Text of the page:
Sources: The Library of Congress Country Studies; CIA World Factbook
Exports of crude oil have outpaced exports of refined oil because refining facilities have not been expanded at the same rate as crude oil output. In the late 1980s, all of the oil produced offshore (in Cabinda and Block 3) was exported, while the crude oil found onshore was refined domestically.
Petrangol's output was about 32,000 bpd in 1985, sufficient to meet domestic demand for most products except butane and jet fuel, while a large surplus of fuel oil was produced for export (585,900 tons in 1985). The facilities for bottling propane and butane were also expanded at a cost of US$7 million. The capacity of the Petrangol oil refinery on the outskirts of Luanda was increased to 1.7 million tons a year in 1986. In 1987 Sonangol was exploring the possibility of having some of its crude petroleum refined in Portugal.
The supply of petroleum products for the domestic market was controlled by Sonangol and increased 8 percent between 1980 and 1985. Initially, Sonangol shared the market with Shell and Mobil, but Sonangol bought out the Angolan subsidiaries of these companies in 1981 and 1983. Subsequently, Sonangol also purchased two Portuguese companies that bottled gas, gaining a monopoly over the distribution of refined products. Among these products, butane gas accounted for 65 percent of the total gas consumed locally and was used primarily in homes in urban areas. In addition, Sonangol distributed gasoline, gas oil, and lubricating oils. Its greatest distribution problems were the lack of storage facilities throughout the country and problems associated with the domestic transportation network.
In response to the fall in oil prices in 1986, the Angolan government began considering regional cooperation to protect the interests of oil suppliers. In that year, Angola was invited to join the Organization of Petroleum Exporting Countries (OPEC). Although it declared its willingness to act in concert with OPEC members to avert the growing crisis in oil prices, Angola joined the African Petroleum Producers' Association, which included four OPEC members (Algeria, Gabon, Libya, and Nigeria) and three non-OPEC oil producers (Cameroon, Congo, and Benin). Together, these eight countries produced 188 million tons of oil in 1986, equivalent to about one-fifth of OPEC's production and 6.4 percent of world production.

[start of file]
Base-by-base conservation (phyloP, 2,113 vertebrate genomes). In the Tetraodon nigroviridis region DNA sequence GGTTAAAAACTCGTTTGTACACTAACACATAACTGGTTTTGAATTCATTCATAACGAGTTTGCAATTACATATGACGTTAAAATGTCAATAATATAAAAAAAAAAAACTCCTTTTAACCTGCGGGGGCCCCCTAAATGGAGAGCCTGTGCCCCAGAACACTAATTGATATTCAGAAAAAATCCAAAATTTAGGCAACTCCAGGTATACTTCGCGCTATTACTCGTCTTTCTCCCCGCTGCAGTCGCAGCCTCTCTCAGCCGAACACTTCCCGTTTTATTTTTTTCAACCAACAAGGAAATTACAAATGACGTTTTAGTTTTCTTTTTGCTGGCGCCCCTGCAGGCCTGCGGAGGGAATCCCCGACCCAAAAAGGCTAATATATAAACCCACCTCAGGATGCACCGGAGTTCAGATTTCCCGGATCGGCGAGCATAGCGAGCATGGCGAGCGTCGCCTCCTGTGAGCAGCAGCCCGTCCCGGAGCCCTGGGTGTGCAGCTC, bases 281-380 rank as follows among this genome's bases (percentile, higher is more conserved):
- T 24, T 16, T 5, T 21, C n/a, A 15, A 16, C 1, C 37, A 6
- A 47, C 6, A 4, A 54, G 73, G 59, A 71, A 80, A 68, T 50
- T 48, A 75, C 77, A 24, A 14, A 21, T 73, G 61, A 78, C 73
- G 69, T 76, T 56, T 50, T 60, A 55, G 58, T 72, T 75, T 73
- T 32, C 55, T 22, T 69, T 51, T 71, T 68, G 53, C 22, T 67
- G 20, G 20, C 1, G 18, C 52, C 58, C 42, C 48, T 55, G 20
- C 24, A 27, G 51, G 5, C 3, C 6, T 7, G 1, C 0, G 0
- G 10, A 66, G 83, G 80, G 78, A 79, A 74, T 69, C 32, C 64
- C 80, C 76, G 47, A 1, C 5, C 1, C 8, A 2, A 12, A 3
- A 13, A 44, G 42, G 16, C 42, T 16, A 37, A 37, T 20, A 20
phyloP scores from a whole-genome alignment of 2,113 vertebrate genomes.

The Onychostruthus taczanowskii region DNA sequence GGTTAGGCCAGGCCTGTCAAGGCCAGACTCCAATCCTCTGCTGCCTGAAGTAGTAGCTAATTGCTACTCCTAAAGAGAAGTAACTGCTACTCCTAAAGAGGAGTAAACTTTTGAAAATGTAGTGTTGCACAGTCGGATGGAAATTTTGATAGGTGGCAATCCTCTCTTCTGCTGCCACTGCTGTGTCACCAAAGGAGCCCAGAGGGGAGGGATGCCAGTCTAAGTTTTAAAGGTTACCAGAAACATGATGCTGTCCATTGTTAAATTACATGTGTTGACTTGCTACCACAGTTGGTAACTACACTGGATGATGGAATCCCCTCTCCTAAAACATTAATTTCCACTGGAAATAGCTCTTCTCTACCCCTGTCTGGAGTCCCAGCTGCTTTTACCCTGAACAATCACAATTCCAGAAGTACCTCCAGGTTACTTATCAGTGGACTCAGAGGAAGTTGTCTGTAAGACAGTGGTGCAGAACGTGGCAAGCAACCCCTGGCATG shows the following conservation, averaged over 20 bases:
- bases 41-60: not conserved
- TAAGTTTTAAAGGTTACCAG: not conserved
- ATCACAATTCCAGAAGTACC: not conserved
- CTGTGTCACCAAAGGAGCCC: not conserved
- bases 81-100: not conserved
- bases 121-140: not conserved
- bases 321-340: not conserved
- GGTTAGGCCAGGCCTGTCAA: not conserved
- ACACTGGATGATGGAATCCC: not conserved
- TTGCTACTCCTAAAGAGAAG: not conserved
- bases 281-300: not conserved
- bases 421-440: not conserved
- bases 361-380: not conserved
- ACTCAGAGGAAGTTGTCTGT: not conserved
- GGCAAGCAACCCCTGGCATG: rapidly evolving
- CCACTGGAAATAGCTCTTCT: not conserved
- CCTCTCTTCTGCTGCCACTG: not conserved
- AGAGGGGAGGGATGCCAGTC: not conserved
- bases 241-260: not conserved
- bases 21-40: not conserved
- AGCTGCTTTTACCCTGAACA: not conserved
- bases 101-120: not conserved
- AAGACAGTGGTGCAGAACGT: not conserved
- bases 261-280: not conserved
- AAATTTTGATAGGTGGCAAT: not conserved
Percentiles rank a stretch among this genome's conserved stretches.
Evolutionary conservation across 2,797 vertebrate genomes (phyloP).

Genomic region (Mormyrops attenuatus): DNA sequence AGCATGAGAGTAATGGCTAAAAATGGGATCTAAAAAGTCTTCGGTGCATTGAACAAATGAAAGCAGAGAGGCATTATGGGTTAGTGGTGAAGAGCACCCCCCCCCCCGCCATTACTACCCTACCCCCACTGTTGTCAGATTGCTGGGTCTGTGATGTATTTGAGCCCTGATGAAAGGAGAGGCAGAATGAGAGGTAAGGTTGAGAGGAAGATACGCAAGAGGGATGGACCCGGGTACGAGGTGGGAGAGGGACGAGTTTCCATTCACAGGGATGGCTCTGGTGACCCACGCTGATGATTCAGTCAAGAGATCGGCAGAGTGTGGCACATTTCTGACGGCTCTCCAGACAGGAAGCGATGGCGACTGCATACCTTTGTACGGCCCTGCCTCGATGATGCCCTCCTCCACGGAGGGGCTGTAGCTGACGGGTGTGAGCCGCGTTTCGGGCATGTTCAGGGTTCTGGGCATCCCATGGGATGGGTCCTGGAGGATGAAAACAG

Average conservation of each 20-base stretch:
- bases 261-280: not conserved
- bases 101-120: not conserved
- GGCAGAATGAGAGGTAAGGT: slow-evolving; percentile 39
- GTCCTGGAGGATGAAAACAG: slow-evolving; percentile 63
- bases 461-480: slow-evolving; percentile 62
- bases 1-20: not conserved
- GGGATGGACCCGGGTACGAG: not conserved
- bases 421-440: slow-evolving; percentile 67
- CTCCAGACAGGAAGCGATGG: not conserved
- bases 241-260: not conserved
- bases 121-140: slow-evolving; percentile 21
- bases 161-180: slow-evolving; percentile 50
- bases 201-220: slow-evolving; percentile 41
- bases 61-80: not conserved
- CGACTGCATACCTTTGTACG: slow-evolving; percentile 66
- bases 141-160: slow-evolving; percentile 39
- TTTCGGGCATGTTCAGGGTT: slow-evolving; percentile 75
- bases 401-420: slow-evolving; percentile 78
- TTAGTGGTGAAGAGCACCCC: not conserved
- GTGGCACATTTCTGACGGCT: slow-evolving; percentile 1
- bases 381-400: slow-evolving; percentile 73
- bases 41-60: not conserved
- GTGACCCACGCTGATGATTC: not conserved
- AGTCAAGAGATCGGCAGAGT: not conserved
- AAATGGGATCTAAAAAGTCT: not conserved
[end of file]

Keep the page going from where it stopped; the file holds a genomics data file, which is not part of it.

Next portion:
In the late 1980s, the major foreign oil companies operating in Angola were American. Chevron, which had taken over Gulf, owned 49 percent of the shares in the offshore Cabinda blocks, Angola's largest production area, where output was fairly stable in 1986 and 1987 at about 200,000 bpd. In 1986 President Ronald Reagan's administration pressured American oil companies and equipment suppliers to withdraw their interest in the Angolan oil industry to protest the presence of Cuban troops in Angola. Chevron therefore withdrew 20 percent of its interests from Cabgoc and sold its shares to the Italian firm Agip. Conoco, however, rebuffed this pressure and became the third American oil company to begin operations in Angola in offshore Block 5. Texaco, another major operator in Angola, operated in offshore Block 2, near Soyo, where it held a 40 percent interest in a production-sharing consortium. It also had a 16 percent interest in some of the onshore fields in the Congo River Basin.
The United States Congress also banned new Export-Import Bank lending and credit insurance for sales to the Angolan oil industry, putting American suppliers at a major disadvantage in this market. British suppliers waiting to come into the market have been delayed because of the reluctance of British banks to offer long-term or medium-term credits for such sales. However, France has entered the market, granting exceptional credit facilities for oil-related sales.
Data as of February 1989
NOTE: The information regarding Angola on this page is re-published from The Library of Congress Country Studies and the CIA World Factbook. No claims are made regarding the accuracy of Angola Marketing information contained here. All suggestions for corrections of any errors about Angola Marketing should be addressed to the Library of Congress and the CIA.